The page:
• ARTISTS

          Cooee Art has built long-term relationships with Aboriginal and First Nations artists and their not for profit art centres since 1981.

          Our gallery team travels regularly to remote areas of Australia to meet with artists and develop our exhibition program.

        • Auction Artists

          Cooee Art Auctions works with artists bi-annually across two separate departments – Indigenous Fine Art and Modern & Contemporary Fine Art.

          Read through the profiles and market analysis for the top 200 Indigenous artists

        • SHOP ARTWORKS

          Cooee Art curates ethically sourced art from Australian Indigenous communities that we have formed relationships with for 40 years.

          Our gallery team travels regularly to remote areas of Australia to meet with artists to consign artworks.

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          Cooee Art gallery artworks arrive in our online shop and our gallery spaces weekly.

          Shop new arrivals that coincide with our monthly exhibition program.

        • All Artworks

          Shop online from the full portfolio of available Cooee Art artworks – paintings, sculptures, fine art prints and artisanal objects ranging from $100 – $500k.

        • EXHIBITIONS

          Cooee Art was established in 1981 and is Australia’s oldest exhibiting Indigenous art gallery. 

          The gallery has presented the finest Aboriginal and First Nations art through their exhibition program for over 40 years showing the work of over 150 individual artists.

          The Cooee Art stockroom includes contemporary Aboriginal paintings, rare bark paintings and artefacts, early desert boards and acrylic paintings as well as sculpture and limited edition fine art prints.

        • Current

          Cooee Art presents monthly solo and group exhibitions in the Paddington gallery supported by public programs including artist talks and workshops.

        • Future

          Explore forthcoming exhibitions in the Cooee Art galleries and our special event program.

        • AUCTIONS

          Cooee Art Auctions provide an informed and professional approach to buying and selling art in the secondary market. We are a market leader with specialist knowledge and proven results. 

          We offer collectable Australian and International artworks for sale by auction and private treaty. 

          Cooee Art Auctions work with artists, galleries, museums and private collections bi-annually to curate and consign artworks across two separate departments – Indigenous Fine Art and Modern & Contemporary Fine Art.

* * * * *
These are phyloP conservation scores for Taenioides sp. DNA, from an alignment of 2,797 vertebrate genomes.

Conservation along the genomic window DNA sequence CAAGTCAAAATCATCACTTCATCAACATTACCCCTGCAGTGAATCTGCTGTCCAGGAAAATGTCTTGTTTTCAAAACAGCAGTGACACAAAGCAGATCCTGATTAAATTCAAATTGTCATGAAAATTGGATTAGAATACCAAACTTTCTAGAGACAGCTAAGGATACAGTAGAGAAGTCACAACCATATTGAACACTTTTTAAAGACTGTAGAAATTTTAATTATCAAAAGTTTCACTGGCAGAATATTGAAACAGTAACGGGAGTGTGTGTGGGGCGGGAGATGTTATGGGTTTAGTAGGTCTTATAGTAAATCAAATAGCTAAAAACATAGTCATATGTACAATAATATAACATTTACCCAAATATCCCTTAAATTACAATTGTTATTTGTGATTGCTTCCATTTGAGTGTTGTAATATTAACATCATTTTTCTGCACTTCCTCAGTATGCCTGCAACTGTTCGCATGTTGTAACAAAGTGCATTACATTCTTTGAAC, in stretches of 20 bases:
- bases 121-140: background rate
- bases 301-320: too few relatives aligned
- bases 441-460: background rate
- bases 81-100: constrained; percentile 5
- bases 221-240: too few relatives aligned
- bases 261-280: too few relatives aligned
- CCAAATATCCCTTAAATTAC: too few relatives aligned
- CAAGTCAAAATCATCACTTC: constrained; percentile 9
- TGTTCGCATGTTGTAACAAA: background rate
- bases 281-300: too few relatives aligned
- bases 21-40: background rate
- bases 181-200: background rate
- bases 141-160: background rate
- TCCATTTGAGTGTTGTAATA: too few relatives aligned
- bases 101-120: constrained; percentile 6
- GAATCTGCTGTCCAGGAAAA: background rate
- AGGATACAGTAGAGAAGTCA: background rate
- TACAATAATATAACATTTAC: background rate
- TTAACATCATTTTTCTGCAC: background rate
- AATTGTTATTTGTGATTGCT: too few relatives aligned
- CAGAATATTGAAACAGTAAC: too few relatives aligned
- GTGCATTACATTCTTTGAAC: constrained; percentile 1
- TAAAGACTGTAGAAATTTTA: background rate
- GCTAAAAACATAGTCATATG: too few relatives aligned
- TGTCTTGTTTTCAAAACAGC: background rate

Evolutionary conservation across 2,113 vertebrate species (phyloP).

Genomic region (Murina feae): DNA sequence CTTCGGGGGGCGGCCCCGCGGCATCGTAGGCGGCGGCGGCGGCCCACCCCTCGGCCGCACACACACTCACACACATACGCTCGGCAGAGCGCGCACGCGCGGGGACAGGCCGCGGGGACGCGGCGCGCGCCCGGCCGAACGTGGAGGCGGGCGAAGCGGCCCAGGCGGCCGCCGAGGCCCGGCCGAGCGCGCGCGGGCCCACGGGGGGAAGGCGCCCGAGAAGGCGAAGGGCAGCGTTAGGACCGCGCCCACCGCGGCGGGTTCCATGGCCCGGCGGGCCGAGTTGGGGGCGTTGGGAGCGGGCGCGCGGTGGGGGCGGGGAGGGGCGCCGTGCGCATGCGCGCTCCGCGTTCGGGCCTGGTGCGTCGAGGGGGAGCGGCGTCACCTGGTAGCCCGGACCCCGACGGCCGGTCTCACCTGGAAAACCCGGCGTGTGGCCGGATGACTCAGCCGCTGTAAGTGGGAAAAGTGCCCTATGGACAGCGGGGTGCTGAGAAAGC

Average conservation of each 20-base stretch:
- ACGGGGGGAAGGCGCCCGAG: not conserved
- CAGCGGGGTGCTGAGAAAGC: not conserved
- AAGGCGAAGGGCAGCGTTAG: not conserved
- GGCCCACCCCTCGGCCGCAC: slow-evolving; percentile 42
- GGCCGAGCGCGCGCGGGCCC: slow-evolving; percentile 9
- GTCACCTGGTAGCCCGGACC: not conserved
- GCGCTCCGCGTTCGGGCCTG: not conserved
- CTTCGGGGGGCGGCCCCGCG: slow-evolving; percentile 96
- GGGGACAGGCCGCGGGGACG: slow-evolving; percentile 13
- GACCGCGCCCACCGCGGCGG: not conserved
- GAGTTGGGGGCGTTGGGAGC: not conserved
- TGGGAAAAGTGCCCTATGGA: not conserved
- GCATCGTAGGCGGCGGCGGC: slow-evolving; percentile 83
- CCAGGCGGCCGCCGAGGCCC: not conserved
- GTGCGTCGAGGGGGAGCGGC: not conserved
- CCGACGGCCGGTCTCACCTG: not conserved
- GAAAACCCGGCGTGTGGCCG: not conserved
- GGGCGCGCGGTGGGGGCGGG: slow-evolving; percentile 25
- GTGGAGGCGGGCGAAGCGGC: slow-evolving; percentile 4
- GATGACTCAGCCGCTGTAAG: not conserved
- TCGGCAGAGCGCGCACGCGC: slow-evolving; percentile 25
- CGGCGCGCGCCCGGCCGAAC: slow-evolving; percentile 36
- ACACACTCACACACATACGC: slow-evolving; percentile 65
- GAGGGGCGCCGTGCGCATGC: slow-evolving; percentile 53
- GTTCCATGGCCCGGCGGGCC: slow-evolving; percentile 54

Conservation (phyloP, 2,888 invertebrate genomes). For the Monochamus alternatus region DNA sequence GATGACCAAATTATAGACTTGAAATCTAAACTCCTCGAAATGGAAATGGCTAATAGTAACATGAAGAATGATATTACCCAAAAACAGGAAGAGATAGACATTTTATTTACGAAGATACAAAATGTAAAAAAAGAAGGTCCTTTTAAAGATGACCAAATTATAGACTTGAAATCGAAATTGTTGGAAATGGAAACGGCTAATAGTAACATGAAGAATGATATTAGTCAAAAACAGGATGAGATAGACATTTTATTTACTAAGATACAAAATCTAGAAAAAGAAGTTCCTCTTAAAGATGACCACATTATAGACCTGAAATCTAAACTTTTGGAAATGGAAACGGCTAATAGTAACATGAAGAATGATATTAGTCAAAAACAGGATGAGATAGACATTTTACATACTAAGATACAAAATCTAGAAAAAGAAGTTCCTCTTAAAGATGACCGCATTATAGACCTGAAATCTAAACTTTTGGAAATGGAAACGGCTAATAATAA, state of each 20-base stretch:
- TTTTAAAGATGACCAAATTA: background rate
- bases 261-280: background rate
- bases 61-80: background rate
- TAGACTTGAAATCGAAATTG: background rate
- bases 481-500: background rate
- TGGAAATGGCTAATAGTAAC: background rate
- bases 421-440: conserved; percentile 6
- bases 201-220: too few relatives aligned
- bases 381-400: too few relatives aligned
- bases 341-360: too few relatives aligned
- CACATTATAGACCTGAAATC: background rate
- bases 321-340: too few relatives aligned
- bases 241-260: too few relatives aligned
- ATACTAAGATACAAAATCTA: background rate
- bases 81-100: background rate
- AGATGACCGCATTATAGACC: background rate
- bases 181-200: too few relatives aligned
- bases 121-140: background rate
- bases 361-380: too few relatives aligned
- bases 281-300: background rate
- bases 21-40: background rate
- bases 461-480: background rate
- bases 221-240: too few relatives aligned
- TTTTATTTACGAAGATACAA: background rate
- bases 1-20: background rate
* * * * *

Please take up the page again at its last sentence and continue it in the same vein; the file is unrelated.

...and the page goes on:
Our auctions and previews for potential buyers and collectors are presented in the Cooee Art premium 480sqm hybrid gallery and auction space in Paddington. 

        • Indigenous Fine Art

          Cooee Art Auctions offers bi-annual auctions of significant and highly-collectible Australian Indigenous artworks.

          Our Art Market Analytics provides comprehensive artist profiles and market analytics on Australia’s 200 most important Aboriginal artists.

        • Auction 8 March 2022

          Introducing Auction March 8 2022 – 7pm start time.

          This auction offers 103 Australian Indigenous Fine Artwork and Artefacts

        • Art Market Analytics

          Cooee Art has created a comprehensive art market analytics tool with easy navigation. The information we provide is designed to be an invaluable resource for art consultants, valuers, and industry professionals and to serve the interests of artists, galleries, institutions, art centres, collectors and researchers.

        • Artist Profiles

          Each artist is ranked according to their career, and annual artist ranking index. Detailed profiles, market analysis and performance indicators are provided for a growing list of artists along with the artworks that have achieved their ten highest results at auction.

        • Current Indigenous Art Market

          Provides professional advice on the Indigenous art market in line with other investment categories, thereby serving the interests of artists, galleries and collectors.

        • Consultancy

          The Cooee Art team has been providing expert advice for over 40 years in a Consultancy capacity to offer a breadth of services for the business side of art.

        • Valuations

          Cooee Art Founding Director Adrian Newstead OAM has more than 20 years experience in valuing Aboriginal art and artefacts (pre-contact to Contemporary).

        • EXHIBITION AND EVENT MANAGEMENT